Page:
A sunscreen can help prevent sunburn and a healthy skin can be preserved when exposed to the sun, a new study finds.
The findings, published in the journal Nature, could lead to a safer and more effective sunscreen, which can also reduce the risk of skin cancer.
Researchers from Columbia University in New York City and the University of California, Berkeley, recruited more than 2,000 healthy adults who had never been diagnosed with sunburn or skin cancer, and gave them a sunscreen for five days before the study began.
After the sun exposure, the participants were asked to apply a 10- to 20-minute application of either a natural or synthetic sunscreen.
The study also tested the effectiveness of sunscreen in preventing skin cancer by measuring levels of the sunscreen in their skin.
The researchers found that the sunscreen applied for five consecutive days after the sun protection had stopped produced lower levels of UV-A and UV-B, which are the types of harmful UV rays that cause sunburn.
“The findings suggest that a sunscreen applied five days after sun exposure can help to reduce the risks of skin cancers and may also prevent sun damage in skin cells,” said the study’s lead author, Dr. John R. Farrar, a professor of dermatology and skin science at Columbia.
Farsolv also noted that the study was the first to find that sunscreen applied in the morning, after sun protection was gone, produced less UV-D, which is harmful to human skin.
“This study is important for two reasons,” said Farsalov, who was also an author of the previous study.
“First, the sunburn protection we observed for this study lasted longer than the typical time between sun exposure and skin damage, which means that this protection is much longer lasting than sun exposure alone.”
The second reason, he said, is that the sun-protecting effect lasted longer and produced less skin damage than when sun protection is done at night, which may have been the intention of the researchers.
The sun-protective effects were also more pronounced in women, who have higher levels of circulating vitamin D. A study published last year found that vitamin D protects against UV-induced damage to human cells.
“We know that vitamin A and vitamin D are both needed to protect cells from UV-radiation, and they protect cells when they are exposed to UV-R wavelengths, but they do not protect cells during the day,” said Dr. David B. Stegner, a dermatologist and director of the department of dermatologic research at Children’s Hospital Los Angeles.
“It’s not a simple question, but the idea that vitamin C can protect cells against UV rays is very plausible.”
Farser said it was important to look beyond sun protection alone to determine whether a sunscreen was more effective.
“I think it’s really important to think about whether a sun-protected person has a higher exposure to UV, and if so, to look at their daily exposure,” he said.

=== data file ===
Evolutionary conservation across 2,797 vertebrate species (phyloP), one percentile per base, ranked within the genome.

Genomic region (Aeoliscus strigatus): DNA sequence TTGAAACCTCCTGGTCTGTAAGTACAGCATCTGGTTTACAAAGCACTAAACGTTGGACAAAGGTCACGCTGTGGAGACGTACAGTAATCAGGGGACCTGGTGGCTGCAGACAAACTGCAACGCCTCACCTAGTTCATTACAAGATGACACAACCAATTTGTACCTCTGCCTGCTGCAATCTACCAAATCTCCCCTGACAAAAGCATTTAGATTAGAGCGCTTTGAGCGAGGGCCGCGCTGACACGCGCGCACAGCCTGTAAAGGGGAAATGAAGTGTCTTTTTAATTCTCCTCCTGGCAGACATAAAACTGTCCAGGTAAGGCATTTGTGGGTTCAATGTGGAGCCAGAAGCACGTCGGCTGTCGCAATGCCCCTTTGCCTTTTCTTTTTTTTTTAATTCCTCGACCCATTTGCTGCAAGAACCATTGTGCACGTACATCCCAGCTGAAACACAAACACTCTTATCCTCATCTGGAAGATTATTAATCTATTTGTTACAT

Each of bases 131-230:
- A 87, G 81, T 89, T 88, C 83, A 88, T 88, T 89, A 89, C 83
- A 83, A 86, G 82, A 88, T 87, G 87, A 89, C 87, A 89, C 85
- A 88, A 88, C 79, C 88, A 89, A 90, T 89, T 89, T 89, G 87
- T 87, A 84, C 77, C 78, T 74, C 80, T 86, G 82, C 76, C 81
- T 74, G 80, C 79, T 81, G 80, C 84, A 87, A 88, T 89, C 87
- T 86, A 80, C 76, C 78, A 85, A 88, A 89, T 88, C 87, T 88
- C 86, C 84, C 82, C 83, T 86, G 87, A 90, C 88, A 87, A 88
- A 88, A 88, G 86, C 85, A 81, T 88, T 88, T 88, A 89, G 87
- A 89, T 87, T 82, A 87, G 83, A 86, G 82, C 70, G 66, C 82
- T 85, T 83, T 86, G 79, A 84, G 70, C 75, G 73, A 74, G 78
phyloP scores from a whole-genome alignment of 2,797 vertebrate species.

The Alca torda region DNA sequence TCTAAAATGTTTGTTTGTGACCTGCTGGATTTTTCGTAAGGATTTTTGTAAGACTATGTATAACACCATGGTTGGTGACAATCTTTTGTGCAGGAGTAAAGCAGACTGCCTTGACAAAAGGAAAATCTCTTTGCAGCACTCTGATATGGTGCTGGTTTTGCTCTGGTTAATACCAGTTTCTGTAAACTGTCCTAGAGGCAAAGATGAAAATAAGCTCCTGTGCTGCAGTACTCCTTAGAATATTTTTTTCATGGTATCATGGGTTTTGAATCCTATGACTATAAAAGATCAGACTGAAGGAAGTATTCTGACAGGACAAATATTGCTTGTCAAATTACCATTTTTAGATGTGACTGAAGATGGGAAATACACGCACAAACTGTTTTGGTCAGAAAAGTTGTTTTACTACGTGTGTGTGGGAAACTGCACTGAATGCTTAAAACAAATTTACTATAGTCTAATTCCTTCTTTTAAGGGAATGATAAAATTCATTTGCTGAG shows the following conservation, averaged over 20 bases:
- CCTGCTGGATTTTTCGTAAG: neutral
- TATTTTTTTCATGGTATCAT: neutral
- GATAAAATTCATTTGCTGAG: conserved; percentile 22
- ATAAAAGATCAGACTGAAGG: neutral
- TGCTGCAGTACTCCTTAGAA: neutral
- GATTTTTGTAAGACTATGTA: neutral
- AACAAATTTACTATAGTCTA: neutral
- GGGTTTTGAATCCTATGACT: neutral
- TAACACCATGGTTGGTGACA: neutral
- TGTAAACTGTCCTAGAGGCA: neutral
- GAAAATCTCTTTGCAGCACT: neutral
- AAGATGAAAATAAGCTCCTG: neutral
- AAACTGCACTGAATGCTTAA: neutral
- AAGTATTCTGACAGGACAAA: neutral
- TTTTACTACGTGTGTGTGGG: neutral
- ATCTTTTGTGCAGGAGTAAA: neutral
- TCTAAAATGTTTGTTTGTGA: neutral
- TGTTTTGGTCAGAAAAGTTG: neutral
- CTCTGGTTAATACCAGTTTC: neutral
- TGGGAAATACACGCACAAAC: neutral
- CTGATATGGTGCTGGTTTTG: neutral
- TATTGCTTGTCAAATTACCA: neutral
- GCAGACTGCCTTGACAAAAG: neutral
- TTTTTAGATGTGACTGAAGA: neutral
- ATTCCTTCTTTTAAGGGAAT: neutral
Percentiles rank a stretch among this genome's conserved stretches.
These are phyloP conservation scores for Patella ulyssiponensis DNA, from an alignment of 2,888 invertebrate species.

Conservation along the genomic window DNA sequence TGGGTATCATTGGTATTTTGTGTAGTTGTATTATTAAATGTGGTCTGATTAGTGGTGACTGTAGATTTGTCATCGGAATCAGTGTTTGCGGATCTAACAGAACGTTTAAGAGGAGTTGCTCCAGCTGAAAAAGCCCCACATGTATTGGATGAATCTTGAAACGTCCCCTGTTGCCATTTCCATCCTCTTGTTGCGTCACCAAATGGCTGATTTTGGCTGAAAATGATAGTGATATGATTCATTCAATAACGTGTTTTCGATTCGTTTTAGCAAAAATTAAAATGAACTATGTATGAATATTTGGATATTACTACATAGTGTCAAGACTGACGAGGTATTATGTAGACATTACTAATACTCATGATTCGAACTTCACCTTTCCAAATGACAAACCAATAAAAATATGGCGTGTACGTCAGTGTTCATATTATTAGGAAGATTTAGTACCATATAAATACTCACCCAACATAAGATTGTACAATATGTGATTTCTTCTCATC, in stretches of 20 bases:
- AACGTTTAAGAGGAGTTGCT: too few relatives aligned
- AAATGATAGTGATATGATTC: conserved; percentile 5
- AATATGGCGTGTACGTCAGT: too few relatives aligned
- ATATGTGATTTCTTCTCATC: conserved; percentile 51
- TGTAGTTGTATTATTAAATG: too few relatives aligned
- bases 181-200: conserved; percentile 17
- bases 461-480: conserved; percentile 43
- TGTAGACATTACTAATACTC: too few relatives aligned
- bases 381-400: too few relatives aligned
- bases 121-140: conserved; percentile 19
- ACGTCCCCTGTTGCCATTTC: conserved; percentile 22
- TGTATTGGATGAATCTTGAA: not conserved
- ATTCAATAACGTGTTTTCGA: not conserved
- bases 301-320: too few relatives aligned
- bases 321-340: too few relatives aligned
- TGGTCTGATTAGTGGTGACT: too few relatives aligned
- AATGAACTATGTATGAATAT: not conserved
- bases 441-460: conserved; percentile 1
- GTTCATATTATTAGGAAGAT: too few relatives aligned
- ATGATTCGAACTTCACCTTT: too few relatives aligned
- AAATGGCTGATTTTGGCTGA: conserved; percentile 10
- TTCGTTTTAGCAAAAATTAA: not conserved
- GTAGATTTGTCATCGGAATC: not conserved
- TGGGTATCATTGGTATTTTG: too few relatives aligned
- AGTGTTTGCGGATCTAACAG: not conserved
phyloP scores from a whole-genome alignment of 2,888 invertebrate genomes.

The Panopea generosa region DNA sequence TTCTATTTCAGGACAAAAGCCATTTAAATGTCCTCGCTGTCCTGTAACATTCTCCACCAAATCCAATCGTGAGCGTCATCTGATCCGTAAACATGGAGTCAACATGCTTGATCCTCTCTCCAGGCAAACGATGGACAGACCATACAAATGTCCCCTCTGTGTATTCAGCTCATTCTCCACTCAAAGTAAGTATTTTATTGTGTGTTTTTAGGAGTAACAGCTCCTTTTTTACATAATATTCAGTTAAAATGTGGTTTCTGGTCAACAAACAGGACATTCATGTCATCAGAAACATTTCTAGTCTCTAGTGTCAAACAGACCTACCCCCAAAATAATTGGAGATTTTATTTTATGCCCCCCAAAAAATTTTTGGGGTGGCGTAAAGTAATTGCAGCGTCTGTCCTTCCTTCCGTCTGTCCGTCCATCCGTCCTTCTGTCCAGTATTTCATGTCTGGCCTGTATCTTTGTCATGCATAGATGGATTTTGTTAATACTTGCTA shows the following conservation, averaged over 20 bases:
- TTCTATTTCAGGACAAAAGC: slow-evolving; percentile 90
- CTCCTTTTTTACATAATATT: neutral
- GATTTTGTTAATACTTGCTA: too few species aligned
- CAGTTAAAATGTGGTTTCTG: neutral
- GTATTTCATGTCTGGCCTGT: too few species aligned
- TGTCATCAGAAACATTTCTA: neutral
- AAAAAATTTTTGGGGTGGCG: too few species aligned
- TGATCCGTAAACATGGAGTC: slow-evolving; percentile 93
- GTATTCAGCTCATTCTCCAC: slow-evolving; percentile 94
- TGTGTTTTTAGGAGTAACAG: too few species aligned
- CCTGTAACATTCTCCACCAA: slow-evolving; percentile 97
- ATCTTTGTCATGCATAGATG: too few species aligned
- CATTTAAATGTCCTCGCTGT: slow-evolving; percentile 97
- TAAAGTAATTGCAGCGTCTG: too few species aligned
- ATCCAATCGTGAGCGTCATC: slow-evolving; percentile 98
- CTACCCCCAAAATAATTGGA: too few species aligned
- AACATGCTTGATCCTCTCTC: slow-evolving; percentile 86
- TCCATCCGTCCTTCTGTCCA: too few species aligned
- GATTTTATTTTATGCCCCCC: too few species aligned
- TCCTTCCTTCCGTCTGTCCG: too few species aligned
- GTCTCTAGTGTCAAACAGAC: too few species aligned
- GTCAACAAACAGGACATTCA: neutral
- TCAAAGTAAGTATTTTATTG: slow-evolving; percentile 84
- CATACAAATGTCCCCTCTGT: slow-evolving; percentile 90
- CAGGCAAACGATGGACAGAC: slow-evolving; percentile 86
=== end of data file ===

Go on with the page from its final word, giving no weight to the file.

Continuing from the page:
“Sun protection, in particular, can be a very good source of vitamin D, which protects cells from damage and is essential for maintaining a healthy immune system.
Vitamin D plays a key role in controlling UV-related damage to the skin and may prevent skin cancer.”
Dr. Stebner said sunscreen use was not limited to people with cancer, although that was the case for some participants in the current study.
He said he was “surprised” that participants in this study were still reporting sunburn after they stopped using sunscreen.
“There’s a lot of evidence that there are many things that we know about sunscreen that can be used to prevent sun exposure in people with skin cancer,” he told ABC News.
“But if you have an inflammatory skin condition that’s affecting your skin and you’re exposed to sun, you may want to consider using sunscreen as a first line of defense.”
There is no evidence that using sunscreen during a sunburn episode reduces the risk for sunburn in people without skin cancer who are already well protected from UV,” he added.
“As you age, the skin becomes more sensitive to UV radiation. “
If we really are concerned about the safety of the sun in this day and age, we need to start thinking about the consequences of using sunscreen, and the health benefits of sunscreen,” he explained.
“As you age, the skin becomes more sensitive to UV radiation.
The more UV-protected your skin, the more UV radiation you can absorb.”
Farrasol said the current findings showed that the protective effects of sun protection could be seen even for people who had not developed skin cancer or had skin cancer in the past.
“A sunscreen can be really good for the skin, but it can also be harmful,” he suggested.
“In this study, the results show that if you are using sunscreen every day and have a